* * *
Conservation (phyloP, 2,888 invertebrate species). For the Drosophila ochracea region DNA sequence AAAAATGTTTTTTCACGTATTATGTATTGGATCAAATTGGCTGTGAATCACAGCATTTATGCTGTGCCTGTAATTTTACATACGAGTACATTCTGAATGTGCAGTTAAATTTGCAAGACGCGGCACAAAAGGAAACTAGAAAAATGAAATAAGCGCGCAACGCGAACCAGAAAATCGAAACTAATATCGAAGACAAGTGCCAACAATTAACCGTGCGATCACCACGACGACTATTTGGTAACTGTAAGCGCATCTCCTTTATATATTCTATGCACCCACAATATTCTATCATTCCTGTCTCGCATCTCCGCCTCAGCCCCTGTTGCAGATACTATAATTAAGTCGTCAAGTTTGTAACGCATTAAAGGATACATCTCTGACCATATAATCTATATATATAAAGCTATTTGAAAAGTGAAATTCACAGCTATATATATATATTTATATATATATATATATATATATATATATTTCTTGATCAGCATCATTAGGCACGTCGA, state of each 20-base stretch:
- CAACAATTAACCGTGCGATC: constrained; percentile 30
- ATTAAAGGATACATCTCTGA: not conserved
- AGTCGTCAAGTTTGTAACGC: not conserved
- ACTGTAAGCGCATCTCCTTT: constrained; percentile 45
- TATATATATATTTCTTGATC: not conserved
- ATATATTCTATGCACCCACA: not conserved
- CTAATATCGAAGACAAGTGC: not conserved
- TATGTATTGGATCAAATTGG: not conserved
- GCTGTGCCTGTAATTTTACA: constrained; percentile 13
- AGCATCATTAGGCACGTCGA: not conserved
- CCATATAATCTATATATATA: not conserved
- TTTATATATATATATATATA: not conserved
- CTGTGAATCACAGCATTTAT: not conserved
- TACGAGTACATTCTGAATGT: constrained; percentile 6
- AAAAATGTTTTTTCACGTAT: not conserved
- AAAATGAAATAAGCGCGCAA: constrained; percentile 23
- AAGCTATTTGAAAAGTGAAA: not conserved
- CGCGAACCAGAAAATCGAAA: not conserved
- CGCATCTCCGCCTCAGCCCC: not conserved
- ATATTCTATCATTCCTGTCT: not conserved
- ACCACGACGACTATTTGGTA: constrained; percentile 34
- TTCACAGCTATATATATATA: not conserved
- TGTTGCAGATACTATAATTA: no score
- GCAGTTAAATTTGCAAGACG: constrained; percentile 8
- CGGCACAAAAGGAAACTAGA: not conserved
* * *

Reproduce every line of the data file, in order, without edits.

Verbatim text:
Conservation (phyloP, 2,888 invertebrate species). For the Drosophila ochracea region DNA sequence AAAAATGTTTTTTCACGTATTATGTATTGGATCAAATTGGCTGTGAATCACAGCATTTATGCTGTGCCTGTAATTTTACATACGAGTACATTCTGAATGTGCAGTTAAATTTGCAAGACGCGGCACAAAAGGAAACTAGAAAAATGAAATAAGCGCGCAACGCGAACCAGAAAATCGAAACTAATATCGAAGACAAGTGCCAACAATTAACCGTGCGATCACCACGACGACTATTTGGTAACTGTAAGCGCATCTCCTTTATATATTCTATGCACCCACAATATTCTATCATTCCTGTCTCGCATCTCCGCCTCAGCCCCTGTTGCAGATACTATAATTAAGTCGTCAAGTTTGTAACGCATTAAAGGATACATCTCTGACCATATAATCTATATATATAAAGCTATTTGAAAAGTGAAATTCACAGCTATATATATATATTTATATATATATATATATATATATATATATTTCTTGATCAGCATCATTAGGCACGTCGA, state of each 20-base stretch:
- CAACAATTAACCGTGCGATC: constrained; percentile 30
- ATTAAAGGATACATCTCTGA: not conserved
- AGTCGTCAAGTTTGTAACGC: not conserved
- ACTGTAAGCGCATCTCCTTT: constrained; percentile 45
- TATATATATATTTCTTGATC: not conserved
- ATATATTCTATGCACCCACA: not conserved
- CTAATATCGAAGACAAGTGC: not conserved
- TATGTATTGGATCAAATTGG: not conserved
- GCTGTGCCTGTAATTTTACA: constrained; percentile 13
- AGCATCATTAGGCACGTCGA: not conserved
- CCATATAATCTATATATATA: not conserved
- TTTATATATATATATATATA: not conserved
- CTGTGAATCACAGCATTTAT: not conserved
- TACGAGTACATTCTGAATGT: constrained; percentile 6
- AAAAATGTTTTTTCACGTAT: not conserved
- AAAATGAAATAAGCGCGCAA: constrained; percentile 23
- AAGCTATTTGAAAAGTGAAA: not conserved
- CGCGAACCAGAAAATCGAAA: not conserved
- CGCATCTCCGCCTCAGCCCC: not conserved
- ATATTCTATCATTCCTGTCT: not conserved
- ACCACGACGACTATTTGGTA: constrained; percentile 34
- TTCACAGCTATATATATATA: not conserved
- TGTTGCAGATACTATAATTA: no score
- GCAGTTAAATTTGCAAGACG: constrained; percentile 8
- CGGCACAAAAGGAAACTAGA: not conserved